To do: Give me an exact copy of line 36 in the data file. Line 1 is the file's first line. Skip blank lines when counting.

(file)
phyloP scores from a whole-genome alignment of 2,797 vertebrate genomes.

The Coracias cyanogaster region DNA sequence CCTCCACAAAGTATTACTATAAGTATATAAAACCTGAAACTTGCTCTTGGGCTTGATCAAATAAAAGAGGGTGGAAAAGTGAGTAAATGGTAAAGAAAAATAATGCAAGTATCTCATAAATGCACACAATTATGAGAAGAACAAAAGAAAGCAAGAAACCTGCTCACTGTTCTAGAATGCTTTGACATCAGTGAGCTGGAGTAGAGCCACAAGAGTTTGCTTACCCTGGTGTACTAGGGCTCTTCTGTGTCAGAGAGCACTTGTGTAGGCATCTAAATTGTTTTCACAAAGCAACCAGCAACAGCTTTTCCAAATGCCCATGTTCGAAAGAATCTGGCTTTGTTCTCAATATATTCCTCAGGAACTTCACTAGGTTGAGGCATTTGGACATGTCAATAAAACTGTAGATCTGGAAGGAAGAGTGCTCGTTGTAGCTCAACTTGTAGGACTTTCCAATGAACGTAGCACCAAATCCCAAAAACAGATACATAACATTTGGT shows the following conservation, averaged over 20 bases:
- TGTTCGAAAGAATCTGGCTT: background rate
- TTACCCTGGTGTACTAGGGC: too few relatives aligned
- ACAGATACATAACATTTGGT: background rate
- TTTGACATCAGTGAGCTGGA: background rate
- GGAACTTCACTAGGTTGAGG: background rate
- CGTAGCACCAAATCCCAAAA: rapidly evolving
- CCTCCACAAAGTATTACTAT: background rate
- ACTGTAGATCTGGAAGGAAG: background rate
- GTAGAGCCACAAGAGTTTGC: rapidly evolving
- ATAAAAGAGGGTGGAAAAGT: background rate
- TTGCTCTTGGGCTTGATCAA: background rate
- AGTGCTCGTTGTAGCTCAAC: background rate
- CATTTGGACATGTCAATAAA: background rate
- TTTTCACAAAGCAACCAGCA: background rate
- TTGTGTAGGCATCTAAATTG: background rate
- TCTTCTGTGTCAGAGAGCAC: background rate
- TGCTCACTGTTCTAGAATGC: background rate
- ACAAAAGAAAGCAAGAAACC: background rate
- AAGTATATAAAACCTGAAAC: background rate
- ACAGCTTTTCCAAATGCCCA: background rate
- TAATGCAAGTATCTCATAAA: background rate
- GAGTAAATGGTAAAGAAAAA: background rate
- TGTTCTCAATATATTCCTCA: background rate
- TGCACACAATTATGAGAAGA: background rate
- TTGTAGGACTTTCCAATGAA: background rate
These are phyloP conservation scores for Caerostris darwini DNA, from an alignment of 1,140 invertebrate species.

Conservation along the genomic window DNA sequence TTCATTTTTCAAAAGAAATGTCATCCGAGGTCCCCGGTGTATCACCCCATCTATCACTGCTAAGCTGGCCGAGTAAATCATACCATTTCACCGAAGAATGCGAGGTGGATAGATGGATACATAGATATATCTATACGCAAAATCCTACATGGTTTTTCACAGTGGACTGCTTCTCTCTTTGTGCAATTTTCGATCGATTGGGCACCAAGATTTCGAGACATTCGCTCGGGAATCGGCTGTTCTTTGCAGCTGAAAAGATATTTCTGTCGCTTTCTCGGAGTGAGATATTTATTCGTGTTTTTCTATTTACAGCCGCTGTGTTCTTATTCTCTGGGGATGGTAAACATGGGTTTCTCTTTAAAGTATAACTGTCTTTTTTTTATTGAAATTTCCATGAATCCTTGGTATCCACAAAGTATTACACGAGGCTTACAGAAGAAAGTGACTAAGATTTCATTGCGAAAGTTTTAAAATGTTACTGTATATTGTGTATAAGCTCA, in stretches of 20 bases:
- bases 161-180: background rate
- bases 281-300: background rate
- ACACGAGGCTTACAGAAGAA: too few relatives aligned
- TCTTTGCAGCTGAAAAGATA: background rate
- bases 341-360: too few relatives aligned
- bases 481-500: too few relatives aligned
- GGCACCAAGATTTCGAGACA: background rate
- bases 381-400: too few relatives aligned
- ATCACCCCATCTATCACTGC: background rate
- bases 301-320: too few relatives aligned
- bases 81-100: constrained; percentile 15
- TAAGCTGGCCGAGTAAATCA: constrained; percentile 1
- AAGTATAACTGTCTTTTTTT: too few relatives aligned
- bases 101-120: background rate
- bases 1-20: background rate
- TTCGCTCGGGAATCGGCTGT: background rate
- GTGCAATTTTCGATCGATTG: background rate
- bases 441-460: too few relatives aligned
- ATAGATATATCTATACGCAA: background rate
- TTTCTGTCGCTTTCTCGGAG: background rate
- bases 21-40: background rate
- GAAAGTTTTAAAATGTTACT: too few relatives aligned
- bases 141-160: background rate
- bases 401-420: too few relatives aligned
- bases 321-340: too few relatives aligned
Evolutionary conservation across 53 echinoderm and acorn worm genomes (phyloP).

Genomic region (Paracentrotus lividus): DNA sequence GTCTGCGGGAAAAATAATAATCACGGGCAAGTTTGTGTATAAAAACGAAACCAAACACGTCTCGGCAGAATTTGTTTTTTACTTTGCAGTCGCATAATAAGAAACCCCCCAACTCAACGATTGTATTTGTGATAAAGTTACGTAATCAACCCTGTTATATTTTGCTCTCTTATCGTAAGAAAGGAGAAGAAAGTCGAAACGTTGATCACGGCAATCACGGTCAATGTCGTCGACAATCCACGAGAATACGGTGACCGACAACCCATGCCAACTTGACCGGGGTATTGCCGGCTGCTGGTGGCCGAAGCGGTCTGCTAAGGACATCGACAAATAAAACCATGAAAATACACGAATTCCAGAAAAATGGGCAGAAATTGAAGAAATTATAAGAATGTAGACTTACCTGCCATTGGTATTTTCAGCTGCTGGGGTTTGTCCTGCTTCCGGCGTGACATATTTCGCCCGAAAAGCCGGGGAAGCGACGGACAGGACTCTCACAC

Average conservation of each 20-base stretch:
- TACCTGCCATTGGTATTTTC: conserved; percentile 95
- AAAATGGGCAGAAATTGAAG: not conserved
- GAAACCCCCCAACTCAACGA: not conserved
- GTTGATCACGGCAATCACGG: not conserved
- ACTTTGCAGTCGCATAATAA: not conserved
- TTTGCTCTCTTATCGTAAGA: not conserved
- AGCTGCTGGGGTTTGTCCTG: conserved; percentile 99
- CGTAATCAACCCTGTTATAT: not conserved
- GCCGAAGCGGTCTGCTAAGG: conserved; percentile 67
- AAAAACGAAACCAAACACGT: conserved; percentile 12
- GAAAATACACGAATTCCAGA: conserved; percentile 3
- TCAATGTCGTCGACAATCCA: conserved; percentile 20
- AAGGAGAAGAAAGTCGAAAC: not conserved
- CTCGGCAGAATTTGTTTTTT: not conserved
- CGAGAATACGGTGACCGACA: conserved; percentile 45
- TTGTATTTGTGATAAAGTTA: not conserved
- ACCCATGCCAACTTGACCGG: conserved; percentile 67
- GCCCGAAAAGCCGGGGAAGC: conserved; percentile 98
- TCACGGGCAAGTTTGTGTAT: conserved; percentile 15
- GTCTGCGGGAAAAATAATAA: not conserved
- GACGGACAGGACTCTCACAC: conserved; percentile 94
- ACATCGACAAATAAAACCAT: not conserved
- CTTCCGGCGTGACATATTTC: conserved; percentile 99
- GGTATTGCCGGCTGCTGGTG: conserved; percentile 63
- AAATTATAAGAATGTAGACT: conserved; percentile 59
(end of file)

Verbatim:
- GGCACCAAGATTTCGAGACA: background rate